Last year when we attended the first fair in Grand Island, we were amazed. Everything was so new and clean, and all built with determination in such a short time. The buildings were air-conditioned, ATV and golf cart rides were available from place to place. There were attractions that were new to us: the cute racing pigs, the goose man and walking tree on the grounds, volunteers helping out everywhere, a cleaning staff constantly on hand to keep the grounds and restrooms immaculate, little spots of beauty in the landscaping. What a joy! Most of all, everyone seemed so happy. I didn’t see any grumpy people.
This year, living so close to the fair, I decided to enter some food exhibits in open class, and it was such a satisfying experience I’m going to add horticulture exhibits next year. Duane and I attend on week days when the crowds are not so heavy. We went together on Monday, and I returned on Thursday when I was in Grand Island for a couple of meetings. Together we watched some of the cattle dog competition, went into the birthing barn to see babies, and viewed the largest steer which was a huge and attractive animal. We also looked at the largest hog in Nebraska, and to be honest I wasn’t impressed with that. To me it didn’t compare in size with the Landrace hogs of the early days. We missed some of the livestock on the days we attended because we were there between exhibitions. One thing I loved was our walk past some prize dairy cattle. These cows were absolutely beautiful, so sleek and healthy. There was a Jersey, a Guernsey, an Ayrshire, a Holstein, and even a milking Shorthorn which was the breed my dad milked so long ago.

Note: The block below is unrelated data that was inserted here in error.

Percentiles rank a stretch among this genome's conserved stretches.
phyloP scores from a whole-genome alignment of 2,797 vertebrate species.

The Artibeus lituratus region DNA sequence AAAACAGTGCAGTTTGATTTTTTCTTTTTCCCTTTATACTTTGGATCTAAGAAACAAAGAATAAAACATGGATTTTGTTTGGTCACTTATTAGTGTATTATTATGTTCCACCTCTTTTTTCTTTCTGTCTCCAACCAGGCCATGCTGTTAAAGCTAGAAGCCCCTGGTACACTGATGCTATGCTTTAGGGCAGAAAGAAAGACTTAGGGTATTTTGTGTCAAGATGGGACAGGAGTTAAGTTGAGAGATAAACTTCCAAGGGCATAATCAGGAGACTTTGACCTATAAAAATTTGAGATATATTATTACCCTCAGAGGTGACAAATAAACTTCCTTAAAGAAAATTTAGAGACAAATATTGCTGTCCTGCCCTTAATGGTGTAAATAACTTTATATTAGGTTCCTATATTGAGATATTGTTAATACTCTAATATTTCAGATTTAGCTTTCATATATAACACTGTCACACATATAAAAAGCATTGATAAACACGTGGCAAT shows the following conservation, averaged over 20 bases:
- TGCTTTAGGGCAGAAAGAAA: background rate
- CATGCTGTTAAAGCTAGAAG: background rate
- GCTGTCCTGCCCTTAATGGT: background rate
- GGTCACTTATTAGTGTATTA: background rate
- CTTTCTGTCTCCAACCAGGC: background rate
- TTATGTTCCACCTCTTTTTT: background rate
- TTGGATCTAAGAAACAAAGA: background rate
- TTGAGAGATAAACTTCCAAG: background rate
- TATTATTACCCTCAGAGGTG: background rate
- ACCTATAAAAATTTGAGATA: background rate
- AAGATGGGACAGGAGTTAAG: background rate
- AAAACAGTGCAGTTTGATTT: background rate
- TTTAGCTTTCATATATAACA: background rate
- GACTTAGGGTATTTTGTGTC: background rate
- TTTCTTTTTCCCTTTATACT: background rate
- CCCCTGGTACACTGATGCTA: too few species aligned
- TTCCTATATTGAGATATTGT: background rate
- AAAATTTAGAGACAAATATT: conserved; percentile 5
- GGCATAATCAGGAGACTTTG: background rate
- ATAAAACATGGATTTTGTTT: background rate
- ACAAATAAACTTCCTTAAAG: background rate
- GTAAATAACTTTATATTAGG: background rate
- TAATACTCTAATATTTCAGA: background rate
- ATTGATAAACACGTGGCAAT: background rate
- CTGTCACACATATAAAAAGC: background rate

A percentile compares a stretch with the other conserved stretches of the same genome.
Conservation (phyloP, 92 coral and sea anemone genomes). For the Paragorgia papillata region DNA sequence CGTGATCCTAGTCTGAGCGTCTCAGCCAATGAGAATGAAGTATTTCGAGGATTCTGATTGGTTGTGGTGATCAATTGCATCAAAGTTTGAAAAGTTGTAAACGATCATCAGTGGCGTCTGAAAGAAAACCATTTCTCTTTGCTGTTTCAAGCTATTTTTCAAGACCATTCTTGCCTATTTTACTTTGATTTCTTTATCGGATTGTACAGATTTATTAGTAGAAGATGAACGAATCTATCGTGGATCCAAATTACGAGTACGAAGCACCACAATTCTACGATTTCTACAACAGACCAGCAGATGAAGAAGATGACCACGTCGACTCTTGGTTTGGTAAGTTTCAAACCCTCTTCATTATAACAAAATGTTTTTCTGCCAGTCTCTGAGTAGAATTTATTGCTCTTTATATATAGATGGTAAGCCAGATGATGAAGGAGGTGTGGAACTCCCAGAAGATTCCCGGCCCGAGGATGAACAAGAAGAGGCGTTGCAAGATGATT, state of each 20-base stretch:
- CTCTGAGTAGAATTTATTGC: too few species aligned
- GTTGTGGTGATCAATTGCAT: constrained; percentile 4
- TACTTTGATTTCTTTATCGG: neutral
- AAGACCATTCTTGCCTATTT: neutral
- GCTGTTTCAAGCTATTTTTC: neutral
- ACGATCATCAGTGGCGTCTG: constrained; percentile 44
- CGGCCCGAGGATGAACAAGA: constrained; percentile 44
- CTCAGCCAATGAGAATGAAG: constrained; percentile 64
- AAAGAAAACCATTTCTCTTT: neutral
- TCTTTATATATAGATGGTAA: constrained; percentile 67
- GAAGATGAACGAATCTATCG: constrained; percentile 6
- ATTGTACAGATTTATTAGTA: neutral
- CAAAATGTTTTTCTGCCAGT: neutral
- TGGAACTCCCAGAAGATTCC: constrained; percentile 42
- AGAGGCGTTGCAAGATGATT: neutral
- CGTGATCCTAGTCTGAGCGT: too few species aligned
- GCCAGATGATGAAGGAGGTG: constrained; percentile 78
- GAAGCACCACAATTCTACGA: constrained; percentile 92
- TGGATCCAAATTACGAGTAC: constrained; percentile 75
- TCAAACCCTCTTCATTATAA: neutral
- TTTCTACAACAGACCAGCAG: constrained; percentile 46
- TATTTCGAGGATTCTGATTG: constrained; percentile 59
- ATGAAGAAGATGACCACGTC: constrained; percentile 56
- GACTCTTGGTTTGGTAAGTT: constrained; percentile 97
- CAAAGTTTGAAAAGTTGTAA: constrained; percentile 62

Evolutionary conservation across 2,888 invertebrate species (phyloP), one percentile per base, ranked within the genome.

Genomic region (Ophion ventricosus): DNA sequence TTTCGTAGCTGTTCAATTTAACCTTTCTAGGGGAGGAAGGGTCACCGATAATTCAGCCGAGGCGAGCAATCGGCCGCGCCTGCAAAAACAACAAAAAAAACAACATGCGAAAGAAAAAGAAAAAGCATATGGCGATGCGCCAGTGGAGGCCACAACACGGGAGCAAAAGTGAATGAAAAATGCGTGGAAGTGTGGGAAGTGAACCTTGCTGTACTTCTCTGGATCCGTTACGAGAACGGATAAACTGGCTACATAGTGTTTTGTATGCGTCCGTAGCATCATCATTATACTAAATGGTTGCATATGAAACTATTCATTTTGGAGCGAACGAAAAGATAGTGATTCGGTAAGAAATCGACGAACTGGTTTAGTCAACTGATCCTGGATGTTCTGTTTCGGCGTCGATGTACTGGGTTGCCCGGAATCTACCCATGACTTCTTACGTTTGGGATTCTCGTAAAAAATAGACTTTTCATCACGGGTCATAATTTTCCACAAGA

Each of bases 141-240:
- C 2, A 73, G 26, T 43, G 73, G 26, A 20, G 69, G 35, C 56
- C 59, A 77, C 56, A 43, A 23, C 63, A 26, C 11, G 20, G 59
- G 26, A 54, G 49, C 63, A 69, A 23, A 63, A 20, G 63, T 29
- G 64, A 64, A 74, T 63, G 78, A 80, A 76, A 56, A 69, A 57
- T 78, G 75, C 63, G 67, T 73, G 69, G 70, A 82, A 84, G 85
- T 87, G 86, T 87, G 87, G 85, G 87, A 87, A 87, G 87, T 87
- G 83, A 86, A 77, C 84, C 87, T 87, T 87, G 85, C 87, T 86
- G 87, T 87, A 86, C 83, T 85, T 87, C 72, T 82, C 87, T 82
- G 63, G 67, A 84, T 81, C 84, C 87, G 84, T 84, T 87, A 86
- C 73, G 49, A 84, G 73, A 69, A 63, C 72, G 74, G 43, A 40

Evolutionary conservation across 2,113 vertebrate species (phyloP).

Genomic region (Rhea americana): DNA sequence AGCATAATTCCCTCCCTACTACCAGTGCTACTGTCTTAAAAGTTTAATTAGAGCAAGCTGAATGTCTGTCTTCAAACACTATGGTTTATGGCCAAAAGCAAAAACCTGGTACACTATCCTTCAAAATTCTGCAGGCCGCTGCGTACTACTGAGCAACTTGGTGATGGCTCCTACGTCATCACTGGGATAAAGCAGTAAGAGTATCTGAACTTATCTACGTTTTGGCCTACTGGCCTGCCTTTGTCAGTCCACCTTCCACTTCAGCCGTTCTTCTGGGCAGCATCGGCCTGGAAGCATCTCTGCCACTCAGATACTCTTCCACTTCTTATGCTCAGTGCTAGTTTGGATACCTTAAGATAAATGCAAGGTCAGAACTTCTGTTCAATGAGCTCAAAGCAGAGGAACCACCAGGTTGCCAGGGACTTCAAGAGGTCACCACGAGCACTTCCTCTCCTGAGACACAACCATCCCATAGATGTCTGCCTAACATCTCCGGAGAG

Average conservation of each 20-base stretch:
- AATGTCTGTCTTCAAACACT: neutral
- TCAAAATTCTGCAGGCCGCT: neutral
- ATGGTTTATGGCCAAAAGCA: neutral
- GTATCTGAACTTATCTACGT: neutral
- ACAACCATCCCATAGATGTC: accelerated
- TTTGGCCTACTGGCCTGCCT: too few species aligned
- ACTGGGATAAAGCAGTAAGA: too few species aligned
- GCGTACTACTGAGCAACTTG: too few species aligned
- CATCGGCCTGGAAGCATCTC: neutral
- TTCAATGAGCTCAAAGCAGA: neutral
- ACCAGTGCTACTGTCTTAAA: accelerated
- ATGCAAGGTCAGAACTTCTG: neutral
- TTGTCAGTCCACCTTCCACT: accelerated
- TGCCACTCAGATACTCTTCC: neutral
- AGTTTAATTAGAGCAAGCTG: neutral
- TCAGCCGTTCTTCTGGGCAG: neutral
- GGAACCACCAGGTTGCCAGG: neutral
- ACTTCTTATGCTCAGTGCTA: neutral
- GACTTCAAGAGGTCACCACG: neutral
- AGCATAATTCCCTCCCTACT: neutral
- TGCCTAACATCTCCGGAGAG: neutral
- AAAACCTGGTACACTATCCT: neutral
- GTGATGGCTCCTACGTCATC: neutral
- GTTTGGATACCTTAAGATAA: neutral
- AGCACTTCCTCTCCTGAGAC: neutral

Duane and I covered the usual exhibit areas, had our beef lunch and shared a funnel cake. Nothing on a stick tempted us, however, despite the fair’s theme for the year.
On my day alone, I looked at every single item in the quilt display, petted Smoke the Donkey brought over at considerable expense from Iraq, chatted with open class superintendents to become more knowledgeable about exhibiting, saw a few friends, and chatted with anyone I sat next to during times of resting.
I have always loved the state fair, and the only real complaints I’ve heard are from people who were there on the final Sunday of this year’s fair, who found full parking lots, long waits for rides from the remote lots and tie-ups in traffic. This was on a day when the attendance was unexpectedly and overwhelmingly high. I advise people to go on the slower days of the week when the crowds are manageable and the experience is totally enjoyable.